Living in Nepal as a foreigner
I usually end out a longer term stay in a country by writing about what it’s like to live there. These are my experiences and opinions. It’s a diverse world we live in. While some people “live in Nepal” as diplomats or Aid workers others work in regular jobs, are married etc.
While it’s not really possible to relate all my experiences into one all-knowing article I will try to cover the main tangents. If you’ve been following my journey then you’ll know what I am looking for and how I go about it. So if you’re interested in what it’s like to live in Nepal? Here’s my take …
Nationalities & people who live in Nepal
There are a surprising number of foreigners living in Nepal. Beyond the dwindling number of yearly returning aged western hippies and smatterings of youthful volunteers quite a few people actually live in Nepal that were not born here.
Predominantly I mainly see Indians, Asians and Europeans living here. Including these there are also high numbers of Chinese, Korean, Tibetan, French, Swiss, German and British. North American’s are around in many capacities but not overwhelmingly. While Indians are hard to tell apart from Nepalese they are here in large numbers and have been for many years. The largest change in recent years is the regional influx of Chinese and Koreans.
Mistakes foreigners make when moving to Nepal
Leaving refugees and asylum seekers out of the equation in terms of “wanting to live in Nepal”, many foreigners come to Nepal looking to stay from medium to long periods. From this group, in general, there are some common mistakes people make when moving to Nepal. Let’s take a look at some of the most common mistakes …
Thinking you will find a job here
Forget it! Yes you will need a source of income. But the chances that you will get this by working for someone else, let alone a local, is very slim. Yes there are some niche jobs. High end hotel management, engineering, hydro electricity companies, aid work and so forth. But the reality is most of those jobs come from overseas to begin with. I’m discounting missionary work here and voluntary work in Nepal.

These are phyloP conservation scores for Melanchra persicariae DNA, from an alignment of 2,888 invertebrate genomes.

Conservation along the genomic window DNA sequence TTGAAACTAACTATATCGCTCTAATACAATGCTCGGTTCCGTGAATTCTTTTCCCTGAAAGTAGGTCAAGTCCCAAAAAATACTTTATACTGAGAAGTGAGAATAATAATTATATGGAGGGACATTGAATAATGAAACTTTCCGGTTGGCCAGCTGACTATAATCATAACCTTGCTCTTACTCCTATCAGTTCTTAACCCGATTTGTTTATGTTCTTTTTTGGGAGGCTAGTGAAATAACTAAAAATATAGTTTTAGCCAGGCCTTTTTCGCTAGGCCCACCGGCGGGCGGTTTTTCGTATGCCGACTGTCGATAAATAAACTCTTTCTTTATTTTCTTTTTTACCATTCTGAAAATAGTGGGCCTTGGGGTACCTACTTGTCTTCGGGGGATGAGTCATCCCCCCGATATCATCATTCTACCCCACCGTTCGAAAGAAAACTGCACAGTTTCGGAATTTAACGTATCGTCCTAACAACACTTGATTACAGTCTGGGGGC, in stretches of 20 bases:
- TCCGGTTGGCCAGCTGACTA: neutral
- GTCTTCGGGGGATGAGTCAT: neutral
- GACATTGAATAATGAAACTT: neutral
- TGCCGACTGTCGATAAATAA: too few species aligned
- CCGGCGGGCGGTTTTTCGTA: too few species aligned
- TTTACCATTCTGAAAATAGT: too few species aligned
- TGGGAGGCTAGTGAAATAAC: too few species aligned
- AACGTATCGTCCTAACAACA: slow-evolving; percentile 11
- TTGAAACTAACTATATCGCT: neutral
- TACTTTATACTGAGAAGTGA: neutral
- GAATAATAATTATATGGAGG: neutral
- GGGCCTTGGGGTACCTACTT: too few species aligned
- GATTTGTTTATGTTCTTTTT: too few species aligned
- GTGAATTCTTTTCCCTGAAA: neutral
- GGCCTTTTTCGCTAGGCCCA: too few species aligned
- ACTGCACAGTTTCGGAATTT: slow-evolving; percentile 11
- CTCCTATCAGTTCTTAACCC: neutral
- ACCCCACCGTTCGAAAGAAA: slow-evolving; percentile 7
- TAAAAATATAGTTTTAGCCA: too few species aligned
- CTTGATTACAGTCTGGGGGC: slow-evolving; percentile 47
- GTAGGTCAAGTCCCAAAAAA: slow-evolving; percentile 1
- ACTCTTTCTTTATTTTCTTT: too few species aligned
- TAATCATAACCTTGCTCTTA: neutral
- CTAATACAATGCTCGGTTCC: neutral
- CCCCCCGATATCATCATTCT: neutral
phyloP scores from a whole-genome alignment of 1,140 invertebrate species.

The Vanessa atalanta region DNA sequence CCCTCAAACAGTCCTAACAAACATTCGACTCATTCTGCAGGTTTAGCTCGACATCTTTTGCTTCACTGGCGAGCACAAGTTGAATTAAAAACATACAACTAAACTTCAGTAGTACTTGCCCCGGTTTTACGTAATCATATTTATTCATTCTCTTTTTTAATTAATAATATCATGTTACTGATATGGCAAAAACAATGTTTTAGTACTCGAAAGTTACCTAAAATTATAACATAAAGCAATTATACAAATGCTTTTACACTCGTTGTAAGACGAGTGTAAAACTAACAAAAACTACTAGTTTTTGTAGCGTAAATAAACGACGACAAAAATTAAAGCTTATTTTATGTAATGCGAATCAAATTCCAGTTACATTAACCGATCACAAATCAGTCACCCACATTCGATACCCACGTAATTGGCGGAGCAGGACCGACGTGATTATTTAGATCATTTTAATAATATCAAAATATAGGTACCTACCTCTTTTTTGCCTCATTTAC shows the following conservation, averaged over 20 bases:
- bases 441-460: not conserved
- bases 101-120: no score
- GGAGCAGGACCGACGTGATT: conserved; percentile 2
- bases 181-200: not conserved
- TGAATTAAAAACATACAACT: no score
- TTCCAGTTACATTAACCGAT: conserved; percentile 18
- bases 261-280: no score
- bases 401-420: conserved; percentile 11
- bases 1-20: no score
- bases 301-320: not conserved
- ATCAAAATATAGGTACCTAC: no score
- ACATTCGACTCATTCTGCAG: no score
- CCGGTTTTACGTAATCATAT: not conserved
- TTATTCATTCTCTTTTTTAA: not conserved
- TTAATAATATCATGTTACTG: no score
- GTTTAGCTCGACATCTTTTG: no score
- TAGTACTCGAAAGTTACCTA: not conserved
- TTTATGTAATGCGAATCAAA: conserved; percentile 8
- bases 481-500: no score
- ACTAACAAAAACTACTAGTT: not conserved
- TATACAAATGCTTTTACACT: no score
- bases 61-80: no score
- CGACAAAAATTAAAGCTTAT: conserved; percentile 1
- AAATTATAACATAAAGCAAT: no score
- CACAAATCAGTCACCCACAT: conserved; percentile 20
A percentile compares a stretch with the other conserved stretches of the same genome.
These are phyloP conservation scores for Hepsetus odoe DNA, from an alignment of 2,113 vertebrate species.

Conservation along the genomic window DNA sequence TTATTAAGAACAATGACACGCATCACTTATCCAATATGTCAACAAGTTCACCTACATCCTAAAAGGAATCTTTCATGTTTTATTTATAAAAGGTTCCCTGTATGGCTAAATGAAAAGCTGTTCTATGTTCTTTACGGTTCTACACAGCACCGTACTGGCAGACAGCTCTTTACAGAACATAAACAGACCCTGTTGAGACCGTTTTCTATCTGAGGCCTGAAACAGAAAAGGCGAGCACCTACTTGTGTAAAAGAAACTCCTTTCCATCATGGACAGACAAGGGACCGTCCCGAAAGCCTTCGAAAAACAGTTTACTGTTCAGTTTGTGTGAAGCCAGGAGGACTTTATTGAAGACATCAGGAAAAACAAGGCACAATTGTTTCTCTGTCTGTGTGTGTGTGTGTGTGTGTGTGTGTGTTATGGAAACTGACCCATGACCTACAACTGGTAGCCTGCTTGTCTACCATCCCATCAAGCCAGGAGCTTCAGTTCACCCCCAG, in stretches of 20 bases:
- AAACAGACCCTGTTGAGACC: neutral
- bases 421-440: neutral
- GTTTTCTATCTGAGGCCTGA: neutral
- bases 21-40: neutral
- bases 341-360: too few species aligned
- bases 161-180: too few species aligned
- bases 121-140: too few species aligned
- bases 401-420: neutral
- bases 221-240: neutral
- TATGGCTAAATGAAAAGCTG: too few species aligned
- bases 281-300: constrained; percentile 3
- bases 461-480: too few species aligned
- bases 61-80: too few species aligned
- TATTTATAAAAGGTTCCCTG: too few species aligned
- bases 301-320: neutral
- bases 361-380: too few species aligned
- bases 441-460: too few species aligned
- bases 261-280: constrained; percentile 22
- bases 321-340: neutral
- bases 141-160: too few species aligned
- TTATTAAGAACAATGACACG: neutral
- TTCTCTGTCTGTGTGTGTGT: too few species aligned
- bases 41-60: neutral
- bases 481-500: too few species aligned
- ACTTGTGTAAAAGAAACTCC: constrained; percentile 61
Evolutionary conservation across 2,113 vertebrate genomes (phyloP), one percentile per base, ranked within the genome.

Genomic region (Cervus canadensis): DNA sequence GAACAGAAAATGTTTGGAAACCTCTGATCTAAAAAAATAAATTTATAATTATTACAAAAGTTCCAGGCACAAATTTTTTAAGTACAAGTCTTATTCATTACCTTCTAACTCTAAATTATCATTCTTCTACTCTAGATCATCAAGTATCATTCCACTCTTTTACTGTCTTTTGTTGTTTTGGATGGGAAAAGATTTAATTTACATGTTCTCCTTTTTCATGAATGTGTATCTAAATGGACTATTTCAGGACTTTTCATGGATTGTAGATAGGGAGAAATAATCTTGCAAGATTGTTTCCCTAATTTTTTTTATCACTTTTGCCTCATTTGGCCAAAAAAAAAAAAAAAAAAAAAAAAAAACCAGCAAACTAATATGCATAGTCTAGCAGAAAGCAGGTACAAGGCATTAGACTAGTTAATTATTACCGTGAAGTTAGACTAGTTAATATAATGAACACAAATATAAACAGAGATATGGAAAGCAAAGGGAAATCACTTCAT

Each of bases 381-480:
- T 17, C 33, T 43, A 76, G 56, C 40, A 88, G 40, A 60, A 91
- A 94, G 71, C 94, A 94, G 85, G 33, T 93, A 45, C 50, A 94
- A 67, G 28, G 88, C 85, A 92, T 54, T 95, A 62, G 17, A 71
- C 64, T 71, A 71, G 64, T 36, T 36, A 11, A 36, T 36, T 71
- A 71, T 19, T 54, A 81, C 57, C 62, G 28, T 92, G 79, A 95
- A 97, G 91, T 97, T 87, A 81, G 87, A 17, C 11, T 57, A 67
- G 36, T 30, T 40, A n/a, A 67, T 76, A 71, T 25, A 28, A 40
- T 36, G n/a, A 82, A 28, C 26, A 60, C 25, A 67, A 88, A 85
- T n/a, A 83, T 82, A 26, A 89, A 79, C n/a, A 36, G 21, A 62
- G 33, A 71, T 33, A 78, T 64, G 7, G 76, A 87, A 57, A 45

If you do manage to hawk out a local job the salary certainly won’t be enough to keep you in living standards you are accustomed to. It’s a land where there are countless unemployed and Nepal is increasingly a land that favors their own.
Chances are you’ll have more Nepalese people asking you for a job than finding one yourself.
Still interested in working in Nepal? Check out my article on jobs and working in Nepal. Your best option? Get a job working in Nepal before you arrive or become self-employed.
Thinking you will find true love here
I’m dropping all forms of political correctness here. If you are a foreign woman you will easily find a husband here. If you are a foreign man you will not so easily find a wife here, but it is possible.
By way of culture it’s far more permissible for a Nepalese man to pursue a woman than it is for a Nepalese woman to pursue a man. No matter their citizenship.
It’s well-known that many Nepalese men will actively pursue single women of all ages from abroad.
Not only is there a prestige in having a “foreign” girlfriend. There’s a clear route to financial stability and a passport to a new life. While the opposite is also true it’s harder to find due to cultural boundaries and it usually ends up with a foreign man making a request to some local friends to help him find a suitable local wife.
Bottom line: finding a spouse in Nepal can be easy – finding genuine love is another thing. The number of failed marriages here is staggering. Ditto even if the married couple moves overseas.
Next up you’ll want to think about children. It’s complex. A foreigner married to a local who has a son, no problem. A foreigner married to a local who has a daughter … well your daughter may not be entitled to Nepalese citizenship … Yes, while Nepal recently received publicity for allow gay marriage, the rights of everyday people are still lacking. Why? Think about the publicity and tourism numbers … simple as that.
Thinking that you can buy land here or find a way around the law
You stand no chance. The law in Nepal is very clear. Foreigners cannot own land in Nepal. Period.
Yes you can give your Nepalese wife/husband or business partner a bucket load of cash to buy land. But it will never be in your name. A failed marriage or business relationship means you as a foreigner have little ground to stand on. No matter how much legal paperwork you filled out beforehand. The chances are you will come away with nothing.